La Pecora Nera, Buenos Aires, Argentina

Reviewed by: Martin Etchegaray


A block away from the southern limit of the famous La Recoleta Cemetery lies the latest creation of Chef Daniel Hansen – La Pecora Nera (The Black Sheep).


Image source: Flickr Photos (CC BY-NC-ND 2.0) | Credit to: Christian y Sergio Velasco
Image source: Flickr Photos (CC BY-NC-ND 2.0) | Credit to: Christian y Sergio Velasco


The restaurant is quite new, but can be seen as an iteration of Hansen’s previous venture, the excellent and memorable Sette Bacco – which also offered Italian at its best.


La Pecora – in a very similar manner than its predecessor – exudes elegance and refinement. Large chandeliers project soft, precise light over each table; abstract art with reminiscences of Picasso’s African Period hangs on the walls, carefully illuminated as well. The subtle sound of Italian operas and overtures rounds up the ambience. It’s like an open invitation for a long, soft-spoken, wine-sprinkled conversation.


The entire staff speaks both English and Spanish, and is very attentive and helpful overall. We had a reservation, and it seems like the best way to proceed with this restaurant. While not packed, it was full and people kept coming well into the night.


Let’s talk about food. La Pecora Nera is faithful to its Italian proposal, with a menu offering antipasti, first and second dish plus desert and spirits. We weren’t up for such a major challenge, and ordered antipasti and a main course.


Our antipasti of choice consisted in artichoke hearts with pepperoncino over saffron yogurt – the whole thing baked with olive oil. The artichoke hearts were fresh – not canned – and the mix proved itself effective and new to our palates. Other available choices were octopus carpaccio and some interesting salads with seafood and mushrooms. Maybe next time.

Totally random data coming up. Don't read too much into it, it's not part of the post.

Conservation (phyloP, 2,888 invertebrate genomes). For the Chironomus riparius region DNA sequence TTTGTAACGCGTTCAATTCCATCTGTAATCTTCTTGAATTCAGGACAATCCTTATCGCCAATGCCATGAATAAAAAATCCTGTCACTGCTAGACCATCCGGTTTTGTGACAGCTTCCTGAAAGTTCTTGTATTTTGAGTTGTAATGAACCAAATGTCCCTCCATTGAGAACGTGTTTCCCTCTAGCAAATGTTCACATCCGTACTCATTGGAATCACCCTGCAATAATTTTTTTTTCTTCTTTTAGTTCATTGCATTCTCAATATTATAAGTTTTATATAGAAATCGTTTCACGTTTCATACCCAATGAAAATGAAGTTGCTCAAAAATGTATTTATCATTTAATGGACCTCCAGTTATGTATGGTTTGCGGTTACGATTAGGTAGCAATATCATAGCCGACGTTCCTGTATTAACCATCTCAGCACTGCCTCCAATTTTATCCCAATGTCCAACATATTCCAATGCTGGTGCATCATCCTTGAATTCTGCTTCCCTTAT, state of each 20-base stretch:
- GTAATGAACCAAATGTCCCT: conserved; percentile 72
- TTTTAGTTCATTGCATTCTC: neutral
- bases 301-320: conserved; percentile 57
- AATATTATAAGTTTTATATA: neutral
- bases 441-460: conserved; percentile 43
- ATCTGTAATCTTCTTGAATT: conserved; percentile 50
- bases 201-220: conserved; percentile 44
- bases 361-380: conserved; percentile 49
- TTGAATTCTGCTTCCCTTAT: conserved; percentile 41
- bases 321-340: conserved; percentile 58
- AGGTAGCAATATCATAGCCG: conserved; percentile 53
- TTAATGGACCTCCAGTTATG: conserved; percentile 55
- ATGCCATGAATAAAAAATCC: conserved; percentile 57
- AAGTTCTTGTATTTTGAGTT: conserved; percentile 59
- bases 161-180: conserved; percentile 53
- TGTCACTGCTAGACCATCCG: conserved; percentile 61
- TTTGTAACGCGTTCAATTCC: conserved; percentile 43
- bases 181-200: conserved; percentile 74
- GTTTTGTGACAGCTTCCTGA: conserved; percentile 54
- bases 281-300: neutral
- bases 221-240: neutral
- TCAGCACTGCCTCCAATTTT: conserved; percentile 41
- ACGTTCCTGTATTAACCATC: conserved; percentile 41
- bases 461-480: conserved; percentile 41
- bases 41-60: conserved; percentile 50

For the main course, we picked pasta – freshly made ravioli. There’s a wide selection of pasta, the alternatives being beef, chicken and lamb. Pasta was a smart choice. We ordered two kinds of ravioli: the first one, deer ravioli with malbec sauce; the second one, mascarpone, broccoli and king crab ravioli with basil sauce. Both, out of this world.


At one point, the chef came out of the kitchen to say hi and ask if everything was alright; a nice touch, and also a proof of that the man is not just a menu designer.


We didn’t have any desert, but enjoyed a magnificent cabernet by Catena Zapata until the very end. The bill wasn’t that high – 45 euros each – but keep in mind that we limited ourselves to entrance and a main dish. A full-course meal can get pricy (well above 50 euros per person). An excellent experience in the always captivating city of Buenos Aires.

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